As nuclear negotiations continue, the International Atomic Energy Agency emphasizes “complex” Iranian relations | International News Nuclear Energy News
Tehran, Iran – As the nuclear negotiations to resume Iran’s 2015 nuclear agreement may be extended, a report by the global nuclear regulatory agency highlights its complicated supervisory relationship with Iran.
In a report released on Monday, the International Atomic Energy Agency (IAEA) stated that Iran failed to fully explain the traces of uranium found in several previously undeclared locations.
“A few months later, Iran did not provide the necessary explanations for the presence of nuclear material particles in any of the three locations that the agency conducted supplementary visits. [inspections],” the International Atomic Energy Agency told member states.
Earlier this year, Britain, France, and Germany, the three European powers of the Iran nuclear deal, tried to condemn Iran on the IAEA board of directors — with the support of the United States — but abandoned their plans after Iran agreed to cooperate with the world. expert.
Another board meeting will be held later this month, but the implementation of similar plans by European powers may directly jeopardize Vienna’s ongoing negotiations to resume the Joint Comprehensive Action Plan (JCPOA), as the nuclear agreement has been officially announced.
After the latest agency report was published, the head of Iran’s nuclear issue, Ali Akbar Salish, wrote a letter to Rafael Grossi, Director General of the International Atomic Energy Agency.
According to Iran’s special envoy to Vienna, Kazem Gharibabadi, he pointed out in the letter that Iran recently agreed to record its nuclear facilities for another month in order to continue technical negotiations with the agency.
“In terms of safeguard measures, Iran has so far tried its best to cooperate with the agency in substance and provide necessary clarifications and responses,” Garibabadi wrote on Twitter, adding that Iran will continue to cooperate.
In response, Russia’s chief negotiator in Vienna, Mikhail Ulyanov, stated that the relationship between Iran and the International Atomic Energy Agency is currently “complex”, but “we have reason to believe that the current difficulties are temporary.”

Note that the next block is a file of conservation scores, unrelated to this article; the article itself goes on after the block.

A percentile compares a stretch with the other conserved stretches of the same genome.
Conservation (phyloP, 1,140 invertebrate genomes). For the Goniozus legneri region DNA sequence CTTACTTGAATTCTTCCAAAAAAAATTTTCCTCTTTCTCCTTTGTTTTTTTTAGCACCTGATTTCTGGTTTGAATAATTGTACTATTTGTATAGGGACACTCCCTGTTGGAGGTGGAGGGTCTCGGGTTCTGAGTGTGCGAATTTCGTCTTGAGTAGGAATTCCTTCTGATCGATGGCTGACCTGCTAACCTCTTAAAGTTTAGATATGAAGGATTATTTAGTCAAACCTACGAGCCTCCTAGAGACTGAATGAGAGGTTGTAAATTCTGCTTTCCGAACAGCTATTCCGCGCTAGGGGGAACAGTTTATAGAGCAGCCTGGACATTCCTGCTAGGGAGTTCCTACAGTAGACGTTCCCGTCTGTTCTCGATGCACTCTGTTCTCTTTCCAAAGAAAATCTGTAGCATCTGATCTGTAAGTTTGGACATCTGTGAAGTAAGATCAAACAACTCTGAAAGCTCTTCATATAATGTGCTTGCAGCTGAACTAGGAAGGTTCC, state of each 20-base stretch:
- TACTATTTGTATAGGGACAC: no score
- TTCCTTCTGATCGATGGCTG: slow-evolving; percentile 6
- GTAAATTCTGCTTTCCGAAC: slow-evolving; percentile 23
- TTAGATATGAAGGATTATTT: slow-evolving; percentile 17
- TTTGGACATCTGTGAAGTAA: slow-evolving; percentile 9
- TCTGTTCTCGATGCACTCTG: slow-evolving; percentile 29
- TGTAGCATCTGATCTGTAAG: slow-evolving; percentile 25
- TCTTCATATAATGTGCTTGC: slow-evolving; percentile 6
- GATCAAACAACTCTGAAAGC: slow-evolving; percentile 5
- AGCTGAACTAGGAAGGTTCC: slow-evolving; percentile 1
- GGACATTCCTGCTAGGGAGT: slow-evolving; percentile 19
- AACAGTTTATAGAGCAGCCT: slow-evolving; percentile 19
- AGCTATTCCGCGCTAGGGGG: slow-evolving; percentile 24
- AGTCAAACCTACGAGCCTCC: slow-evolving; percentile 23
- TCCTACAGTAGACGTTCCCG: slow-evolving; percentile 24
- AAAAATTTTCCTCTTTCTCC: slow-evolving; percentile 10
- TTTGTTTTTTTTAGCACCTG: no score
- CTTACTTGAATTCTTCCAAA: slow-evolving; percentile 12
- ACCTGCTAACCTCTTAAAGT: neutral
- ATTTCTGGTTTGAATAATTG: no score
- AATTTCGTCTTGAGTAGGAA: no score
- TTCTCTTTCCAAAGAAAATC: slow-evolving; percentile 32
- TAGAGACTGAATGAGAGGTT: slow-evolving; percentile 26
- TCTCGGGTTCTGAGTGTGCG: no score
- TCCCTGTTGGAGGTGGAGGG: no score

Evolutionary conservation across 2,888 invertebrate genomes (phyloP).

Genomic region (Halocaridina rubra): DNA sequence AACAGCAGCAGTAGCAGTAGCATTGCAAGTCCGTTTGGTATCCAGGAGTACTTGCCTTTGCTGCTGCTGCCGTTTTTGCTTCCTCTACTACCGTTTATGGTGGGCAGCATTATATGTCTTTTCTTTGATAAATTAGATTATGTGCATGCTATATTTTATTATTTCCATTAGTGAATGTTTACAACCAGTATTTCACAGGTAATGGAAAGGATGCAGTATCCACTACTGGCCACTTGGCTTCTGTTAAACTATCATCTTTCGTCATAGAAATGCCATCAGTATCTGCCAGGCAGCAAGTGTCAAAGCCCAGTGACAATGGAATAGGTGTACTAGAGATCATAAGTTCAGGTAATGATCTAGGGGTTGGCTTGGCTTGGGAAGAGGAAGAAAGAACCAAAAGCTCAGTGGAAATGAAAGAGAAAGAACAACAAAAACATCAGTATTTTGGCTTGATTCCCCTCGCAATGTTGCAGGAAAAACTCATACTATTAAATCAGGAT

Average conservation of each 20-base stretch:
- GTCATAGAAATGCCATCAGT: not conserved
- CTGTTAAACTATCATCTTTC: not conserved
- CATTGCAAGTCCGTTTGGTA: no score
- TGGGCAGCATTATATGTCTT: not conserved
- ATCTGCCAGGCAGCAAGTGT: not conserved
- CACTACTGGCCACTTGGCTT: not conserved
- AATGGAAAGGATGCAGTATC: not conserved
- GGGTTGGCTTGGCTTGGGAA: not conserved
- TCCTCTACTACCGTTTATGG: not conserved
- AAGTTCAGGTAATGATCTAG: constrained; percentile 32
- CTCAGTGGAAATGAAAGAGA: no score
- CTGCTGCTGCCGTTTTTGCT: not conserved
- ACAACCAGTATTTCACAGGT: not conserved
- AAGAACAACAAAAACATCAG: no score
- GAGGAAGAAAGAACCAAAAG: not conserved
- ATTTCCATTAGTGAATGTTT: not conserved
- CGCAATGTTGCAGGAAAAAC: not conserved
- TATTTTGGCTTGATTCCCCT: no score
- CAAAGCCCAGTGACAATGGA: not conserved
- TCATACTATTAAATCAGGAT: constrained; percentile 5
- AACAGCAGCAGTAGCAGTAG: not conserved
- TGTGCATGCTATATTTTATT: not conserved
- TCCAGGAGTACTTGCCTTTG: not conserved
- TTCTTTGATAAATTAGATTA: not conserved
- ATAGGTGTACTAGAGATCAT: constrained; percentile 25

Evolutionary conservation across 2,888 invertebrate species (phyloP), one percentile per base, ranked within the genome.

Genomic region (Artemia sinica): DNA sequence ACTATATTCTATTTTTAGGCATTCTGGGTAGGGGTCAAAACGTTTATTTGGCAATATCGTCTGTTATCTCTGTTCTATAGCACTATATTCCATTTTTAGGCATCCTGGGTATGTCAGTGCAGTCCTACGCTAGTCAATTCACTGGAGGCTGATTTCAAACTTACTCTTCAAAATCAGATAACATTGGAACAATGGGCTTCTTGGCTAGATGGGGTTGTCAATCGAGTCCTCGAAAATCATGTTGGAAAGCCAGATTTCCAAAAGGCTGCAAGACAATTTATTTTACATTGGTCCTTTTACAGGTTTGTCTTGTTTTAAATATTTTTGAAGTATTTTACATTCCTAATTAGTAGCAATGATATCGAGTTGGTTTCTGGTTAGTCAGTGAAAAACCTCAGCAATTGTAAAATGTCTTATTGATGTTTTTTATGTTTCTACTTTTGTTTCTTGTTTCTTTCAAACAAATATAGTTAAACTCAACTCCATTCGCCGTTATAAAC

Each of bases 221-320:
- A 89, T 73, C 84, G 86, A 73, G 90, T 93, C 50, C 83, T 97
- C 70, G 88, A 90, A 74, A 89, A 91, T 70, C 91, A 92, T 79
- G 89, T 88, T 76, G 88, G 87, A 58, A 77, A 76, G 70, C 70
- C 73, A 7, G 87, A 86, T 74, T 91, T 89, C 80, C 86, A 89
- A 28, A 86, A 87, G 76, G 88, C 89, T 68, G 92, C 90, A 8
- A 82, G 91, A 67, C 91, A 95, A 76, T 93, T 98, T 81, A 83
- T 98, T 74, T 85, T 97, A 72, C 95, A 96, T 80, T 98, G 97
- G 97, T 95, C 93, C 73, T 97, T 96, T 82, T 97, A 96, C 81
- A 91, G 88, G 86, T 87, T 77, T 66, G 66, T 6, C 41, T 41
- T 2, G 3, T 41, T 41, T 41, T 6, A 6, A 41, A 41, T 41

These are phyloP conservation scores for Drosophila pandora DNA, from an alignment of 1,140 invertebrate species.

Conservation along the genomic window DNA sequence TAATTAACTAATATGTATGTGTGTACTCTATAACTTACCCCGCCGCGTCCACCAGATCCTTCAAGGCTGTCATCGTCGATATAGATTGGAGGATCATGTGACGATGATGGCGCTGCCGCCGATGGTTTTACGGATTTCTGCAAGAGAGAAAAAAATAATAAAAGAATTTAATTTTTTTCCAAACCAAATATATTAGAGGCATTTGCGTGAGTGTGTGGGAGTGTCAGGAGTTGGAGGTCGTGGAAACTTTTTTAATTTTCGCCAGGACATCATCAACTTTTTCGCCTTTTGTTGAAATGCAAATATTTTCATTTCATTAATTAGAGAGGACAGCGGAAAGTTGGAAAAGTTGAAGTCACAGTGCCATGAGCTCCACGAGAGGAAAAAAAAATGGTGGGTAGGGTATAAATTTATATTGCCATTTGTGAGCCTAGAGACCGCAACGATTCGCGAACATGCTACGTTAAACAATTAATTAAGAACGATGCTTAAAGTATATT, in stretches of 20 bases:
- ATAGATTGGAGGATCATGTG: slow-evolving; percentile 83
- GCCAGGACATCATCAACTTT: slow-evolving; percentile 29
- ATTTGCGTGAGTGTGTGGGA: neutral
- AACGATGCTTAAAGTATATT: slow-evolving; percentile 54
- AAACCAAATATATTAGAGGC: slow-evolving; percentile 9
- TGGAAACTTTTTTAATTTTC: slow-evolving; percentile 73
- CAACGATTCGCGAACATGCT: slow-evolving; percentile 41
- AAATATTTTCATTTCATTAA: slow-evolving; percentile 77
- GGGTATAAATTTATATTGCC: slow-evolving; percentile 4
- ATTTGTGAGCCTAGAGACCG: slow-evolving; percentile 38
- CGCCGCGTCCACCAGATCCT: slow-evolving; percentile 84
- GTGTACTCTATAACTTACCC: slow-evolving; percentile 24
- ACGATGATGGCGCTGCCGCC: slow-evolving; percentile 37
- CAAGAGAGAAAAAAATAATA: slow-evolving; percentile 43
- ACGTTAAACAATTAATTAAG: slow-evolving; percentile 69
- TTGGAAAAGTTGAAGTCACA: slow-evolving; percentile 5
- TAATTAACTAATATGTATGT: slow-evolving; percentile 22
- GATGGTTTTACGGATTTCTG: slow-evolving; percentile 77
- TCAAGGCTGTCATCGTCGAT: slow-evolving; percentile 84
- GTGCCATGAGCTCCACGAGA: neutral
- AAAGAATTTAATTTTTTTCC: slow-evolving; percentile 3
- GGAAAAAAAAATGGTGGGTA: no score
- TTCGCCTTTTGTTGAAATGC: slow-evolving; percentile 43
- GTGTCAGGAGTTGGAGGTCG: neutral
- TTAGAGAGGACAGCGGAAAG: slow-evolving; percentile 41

Possible round 6
At the same time, the fifth round of talks in Vienna aimed at lifting U.S. sanctions on Iran and making it fully comply with the JCPOA may not be the last round of talks that delegates hoped for.
Iran’s Supreme Negotiator and Deputy Foreign Minister Abbas Araghci said on Monday that he believes the delegates may need to return to the capital for consultations.
“We have reached a consensus on the main issues in dispute. We are at a point where we are only dealing with obvious differences and have drafted most of the necessary text,” he said.
Former U.S. President Donald Trump unilaterally abandoned the nuclear agreement in May 2018 as part of his government’s “maximum pressure” campaign on Iran and launched a wave of relentless sanctions.
With Iran’s upcoming elections on June 18, efforts to restore the agreement continue, with Ebrahim Raisi, the head of the conservative judiciary, leading.
The International Atomic Energy Agency’s report on Monday also learned in detail for the first time the consequences of the destruction of Iran’s main nuclear facility in Natanz — one of several nuclear facilities in the past year — which the country blamed on Israel.
The agency stated that in the three months ended May 22, Iran’s total stocks of enriched uranium of various grades were estimated to have increased by 273 kg (600 lbs), only slightly more than half of the 525 kg increase in the previous quarter.
The power outage in Natanz occurred halfway through that period, on April 11.
After the incident, Iran began to enrich uranium to a purity of more than 60%, the highest so far, prompting IAEA’s Grossi to call it “very worrying” last month. According to regulators, 60% of Iran’s enriched uranium stocks now weigh only 2.4 kg.
However, the IAEA also stated that Iran’s total stocks are now estimated to be about 3,241 kg, which is about 16 times higher than the stocks allowed by JCPOA, which also limits the concentration to 3.67%.